The Convention was well managed, we freely admit,–and why not, when all those who were allowed to have any leading part in it belonged exclusively to that class of men who are known as party managers, and who, like the director of a theatre or a circus, look upon the mass of mankind as creatures to be influenced by a taking title, by amplitude of posters, and by a thrilling sensation or two, no matter how coarse? As for the title, nothing could be better than that of the “Devoted Unionists,”–and were not the actors, no less than the scenery and decorations, for the most part entirely new,–at least in that particular play? Advertisement they did not lack, with the whole Democratic press and the Department of State at their service, not to speak of the real clown being allowed to exhibit himself at short intervals upon the highest platform in this or any other country. And if we ask for sensation, never were so many performers exhibited together in their grand act of riding two horses at once, or leaping through a hoop with nothing more substantial to resist them than the tissue-paper of former professions, nay, of recent pledges. And yet the skill of the managers had something greater still behind, in Massachusetts linked arm in arm with South Carolina. To be sure, a thoughtful mind might find something like a false syllogism in pairing off a Commonwealth whose greatest sin it has been to lead the van in freedom of opinion, and in those public methods of enlightenment which make it a safeguard of popular government, with an Oligarchy whose leadership has been in precisely the opposite direction, as if both had equally sinned against American ideas. But such incongruities are trifles no greater than those of costume so common on every stage; and perhaps the only person to be pitied in the exhibition was Governor Orr, who had once uttered a hope that his own State might one day walk abreast with the daughter of Puritan forethought in the nobler procession of prosperous industry, and who must have felt a slight shock of surprise, if nothing more, at the form in which Massachusetts had chosen to incarnate herself on that particular occasion. We cannot congratulate the Convention on the name of its chairman, for there is something ominously suggestive in it. But, on the other hand it is to be remembered that Mr. Doolittle has a remarkably powerful voice, which is certainly one element in the manufacture of sound opinions. A little too much latitude was allowed to Mr. Raymond in the Address, though on the whole perhaps it was prudent to make that document so long as to insure it against being read. In their treatment of Mr. Vallandigham the managers were prudent. He was allowed to appear just enough not quite to alienate his party, on whom the new movement counts largely for support, and just not enough to compromise the Convention with the new recruits it had made among those who would follow the name Conservative into anything short of downright anarchy. The Convention, it must be confessed, had a rather hard problem to solve,–nothing less than to make their patent reconciliation cement out of fire and gunpowder, both useful things in themselves, but liable in concert to bring about some odd results in the way of harmonious action. It is generally thought wiser to keep them apart, and accordingly Mr. Vallandigham was excluded from the Convention altogether, and the Southern delegates were not allowed any share in the Address or Resolutions. Indeed, as the Northern members were there to see what they could make, and the Southern to find out how much they could save, and whatever could be made or saved was to come out of the North, it was more prudent to leave all matters of policy in the hands of those who were supposed to understand best the weak side of the intended victim. The South was really playing the game, and is to have the lion’s share of the winnings; but it is only as a disinterested bystander, who looks over the cards of one of the parties, and guides his confederate by hints so adroitly managed as not to alarm the pigeon. The Convention avoided the reef where the wreck of the Chicago lies bleaching; but we are not so sure that they did not ground themselves fast upon the equally dangerous mud-bank that lies on the opposite side of the honest channel. At Chicago they were so precisely frank as to arouse indignation; at Philadelphia they are so careful of generalities that they make us doubtful, if not suspicious. Does the expectation or even the mere hope of pudding make the utterance as thick as if the mouth were already full of it? As to the greater part of the Resolutions, they were political truisms in which everybody would agree as so harmless that the Convention might almost as well have resolved the multiplication table article by article. The Address was far less explicit; and where there is so very much meal, it is perhaps not altogether uncharitable to suspect that there may be something under it. There is surely a suspicious bulge here and there, that has the look of the old Democratic cat. But, after all, of what consequence are the principles of the party, when President Johnson covers them all when he puts on his hat, and may change them between dinner and tea, as he has done several times already? The real principle of the party, its seminal and vital principle alike, is the power of the President, and its poli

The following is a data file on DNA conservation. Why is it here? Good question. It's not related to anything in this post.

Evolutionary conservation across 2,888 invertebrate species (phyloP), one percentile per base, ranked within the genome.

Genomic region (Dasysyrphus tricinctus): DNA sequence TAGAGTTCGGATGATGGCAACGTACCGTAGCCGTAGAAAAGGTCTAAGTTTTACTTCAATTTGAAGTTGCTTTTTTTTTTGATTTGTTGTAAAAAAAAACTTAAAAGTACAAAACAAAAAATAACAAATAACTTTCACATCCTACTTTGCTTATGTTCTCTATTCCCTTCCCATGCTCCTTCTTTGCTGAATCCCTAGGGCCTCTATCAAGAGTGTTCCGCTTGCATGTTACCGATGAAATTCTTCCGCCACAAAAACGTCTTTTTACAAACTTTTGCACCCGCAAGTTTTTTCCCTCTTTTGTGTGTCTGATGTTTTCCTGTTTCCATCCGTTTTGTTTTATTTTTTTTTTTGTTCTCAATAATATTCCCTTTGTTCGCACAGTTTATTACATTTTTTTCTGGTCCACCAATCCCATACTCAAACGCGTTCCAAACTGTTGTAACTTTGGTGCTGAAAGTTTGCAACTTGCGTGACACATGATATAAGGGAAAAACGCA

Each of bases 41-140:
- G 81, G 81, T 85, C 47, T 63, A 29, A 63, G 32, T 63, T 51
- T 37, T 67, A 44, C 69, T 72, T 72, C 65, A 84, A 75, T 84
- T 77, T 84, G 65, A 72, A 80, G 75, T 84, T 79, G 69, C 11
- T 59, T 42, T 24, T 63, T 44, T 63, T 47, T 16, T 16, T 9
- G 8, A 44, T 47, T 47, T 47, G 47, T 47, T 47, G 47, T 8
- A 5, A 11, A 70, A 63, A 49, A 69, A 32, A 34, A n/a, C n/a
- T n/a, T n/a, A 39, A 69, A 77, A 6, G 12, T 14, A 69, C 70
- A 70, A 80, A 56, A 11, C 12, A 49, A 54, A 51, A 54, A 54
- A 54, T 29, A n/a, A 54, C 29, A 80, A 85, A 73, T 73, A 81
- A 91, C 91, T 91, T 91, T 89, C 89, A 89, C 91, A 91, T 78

cy is every moment at the mercy of his discretion. That power has too often been the plaything of whim, and that discretion the victim of ill-temper or vanity, for us to have any other feeling left than regret for the one and distrust of the other.